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Old 06-12-2010, 10:55 PM
 
4,805 posts, read 20,237,442 times
Reputation: 4972
Networking is never about 'this case', regardless of what this case is. Networking is about meeting other working professionals and maintaining connections with them. You maintain these connections even if there isn't immediate value, because some day there may be value in the connection. It's a long-term investment and you never know exactly what the payoff is going to be. Its not something you do for a specific job.

Yes, many businesses can go two months without filling a position. Many businesses can go a year or more without filling the position.

Its pretty cheeky to call other people bitter, when you are the one complaining about the situation and all everyone is trying to do is offer you the insight you asked for. That you don't like the answers you receive doesn't mean the problem is with other people.
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Old 06-12-2010, 11:17 PM
 
577 posts, read 1,582,416 times
Reputation: 445
But I'm not complaining about the situation.. just the lack of knowing how to proceed in this internet world. In the past if I applied to a job in person before all the internet searching... I would follow up to applications I submitted , in person. And yes it did help to get the job as sometimes they were inundated and just that personal touch made you stand out. Companies want to know you are interested in the job and really want it and arent out sending out 50 resumes a week to every job possible just because you need a job. Also I am applying nationwide, have gotten lots of feedback on my resume from people in the industry that it is good , so I'm not worried about that.. just that it actually gets looked at in the piles of resumes that HR depts get these days.

But hey thanks for the feedback, I guess I was looking for something more specific or an actual HR person to respond with their experience on the process.
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Old 06-12-2010, 11:42 PM
 
577 posts, read 1,582,416 times
Reputation: 445
Quote:
Originally Posted by kodaka View Post
You're bothered after a mere two weeks? That's nothing. It would be a waste of time for an employer to accept applications for such a short period of time. They wouldn't get a decent sampling of applicants. Employers usually accept applications for longer, even in this economy.

And rarely outside of government jobs do openings have an actual 'closing date'. In the private sector, jobs are advertised until filled. That might be a month, that might be six months. It just depends on how urgent their need is, and how suitable their applicants are.

Don't assume that the letter you received explains any real reason for the situation. Employers generally use wording that allows them to send the same letter to every applicant for every position. And that fits every situation, whether they selected an internal applicant, or actually did hire someone else, or didn't hire at all, or changed their mind about what kind of person they wanted. They aren't under any obligation to you to give you the real reason, and ultimately it doesn't really matter why you didn't get the job. All that matters is that you didn't get it. Move on.
This response didnt address my original question. And basically your tone was that I was ridiculous to even consider doing anything more. ( with the "mere two weeks" comment) I dont care why that first job didnt hire me.. nor did I say they are under any obligation to me. I have moved on and am just trying to make sure I'm doing everything possible for future submittals. I was just giving an example.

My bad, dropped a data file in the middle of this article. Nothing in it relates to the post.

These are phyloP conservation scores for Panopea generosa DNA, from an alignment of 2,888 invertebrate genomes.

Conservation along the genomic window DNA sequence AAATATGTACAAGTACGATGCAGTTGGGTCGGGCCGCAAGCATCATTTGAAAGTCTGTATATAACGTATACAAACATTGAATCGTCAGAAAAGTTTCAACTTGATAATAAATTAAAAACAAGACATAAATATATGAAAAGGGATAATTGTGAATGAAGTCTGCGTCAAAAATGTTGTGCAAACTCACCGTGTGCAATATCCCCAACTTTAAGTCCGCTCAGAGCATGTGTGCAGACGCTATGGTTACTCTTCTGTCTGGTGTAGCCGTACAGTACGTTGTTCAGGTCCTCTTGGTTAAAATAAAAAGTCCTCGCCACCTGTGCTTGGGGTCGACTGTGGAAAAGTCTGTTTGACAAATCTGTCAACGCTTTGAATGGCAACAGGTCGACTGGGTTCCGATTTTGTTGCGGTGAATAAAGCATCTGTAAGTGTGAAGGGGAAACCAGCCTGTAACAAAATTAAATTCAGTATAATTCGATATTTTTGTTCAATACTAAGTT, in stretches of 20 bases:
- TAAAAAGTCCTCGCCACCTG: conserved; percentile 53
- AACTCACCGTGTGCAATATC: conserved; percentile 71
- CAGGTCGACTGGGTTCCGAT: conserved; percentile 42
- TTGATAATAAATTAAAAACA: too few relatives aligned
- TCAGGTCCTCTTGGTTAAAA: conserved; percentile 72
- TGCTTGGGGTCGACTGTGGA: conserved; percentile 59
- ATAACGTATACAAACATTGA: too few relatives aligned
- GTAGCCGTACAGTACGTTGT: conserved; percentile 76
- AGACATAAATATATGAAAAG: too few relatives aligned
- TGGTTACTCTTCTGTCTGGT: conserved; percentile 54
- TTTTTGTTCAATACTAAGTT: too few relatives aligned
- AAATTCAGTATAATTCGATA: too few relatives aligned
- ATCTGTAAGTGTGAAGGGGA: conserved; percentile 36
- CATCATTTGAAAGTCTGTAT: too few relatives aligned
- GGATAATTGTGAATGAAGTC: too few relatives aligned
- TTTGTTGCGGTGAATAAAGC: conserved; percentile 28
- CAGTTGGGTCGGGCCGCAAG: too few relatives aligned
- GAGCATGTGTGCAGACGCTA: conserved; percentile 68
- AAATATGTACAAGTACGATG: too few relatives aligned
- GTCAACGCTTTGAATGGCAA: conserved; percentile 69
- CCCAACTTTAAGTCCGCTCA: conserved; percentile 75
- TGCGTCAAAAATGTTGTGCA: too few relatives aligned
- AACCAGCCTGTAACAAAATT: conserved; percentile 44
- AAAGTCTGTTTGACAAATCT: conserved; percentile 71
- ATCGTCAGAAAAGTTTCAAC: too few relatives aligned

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Old 06-13-2010, 01:23 AM
 
Location: The Chatterdome in La La Land, CaliFUNia
38,866 posts, read 20,168,923 times
Reputation: 35904
I personally don't see anything wrong with following up with a phone call unless they specifically stated no phone calls. Could not hurt.
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Old 06-13-2010, 10:28 AM
FBJ
 
Location: Tall Building down by the river
39,615 posts, read 50,313,442 times
Reputation: 9451
Quote:
Originally Posted by Chatteress View Post
I personally don't see anything wrong with following up with a phone call unless they specifically stated no phone calls. Could not hurt.
Calling to say what? "Did you get my resume?
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Old 06-13-2010, 10:38 AM
 
6,585 posts, read 22,868,840 times
Reputation: 3199
Since it's a non-profit there may be funding issues that have come up and also if this is a career change for you, well....that's just hard to do in this job environment. They may also not be interesting in someone from the corporate world. Sometimes it's hard to move between non-profit, private and govt work.
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Old 06-13-2010, 12:40 PM
 
274 posts, read 909,674 times
Reputation: 152
jasmine728, i can tell you from personal experience that when you apply online, most times your resume is submitted into a huge pool of applications that will be screened out - either by automated systems using keywords or by HR. however, the timelines for responses drastically vary per company and the volume of applications they receive.

for instance, i applied to a job online and didn't do any followup and received a call about a month and half later... i figured that i was overlooked so i didn't even bother to followup. but in your case, if it's a job you really want, i'd followup after a week or so with an email (if you can find one on the website) so as long as there aren't any explicit directions on the posting saying not to.

i believe that for most employers, they do contact you eventually if you are qualified and passed the initial screening process. it just takes time unfortunately and there's no set algorithm to figure that out, just as what happened for me. your resume needs to be catered very specifically to the job posting in order to even be considered nowadays otherwise it'd be thrown into the trash - however, many people still insist on sending generic resumes.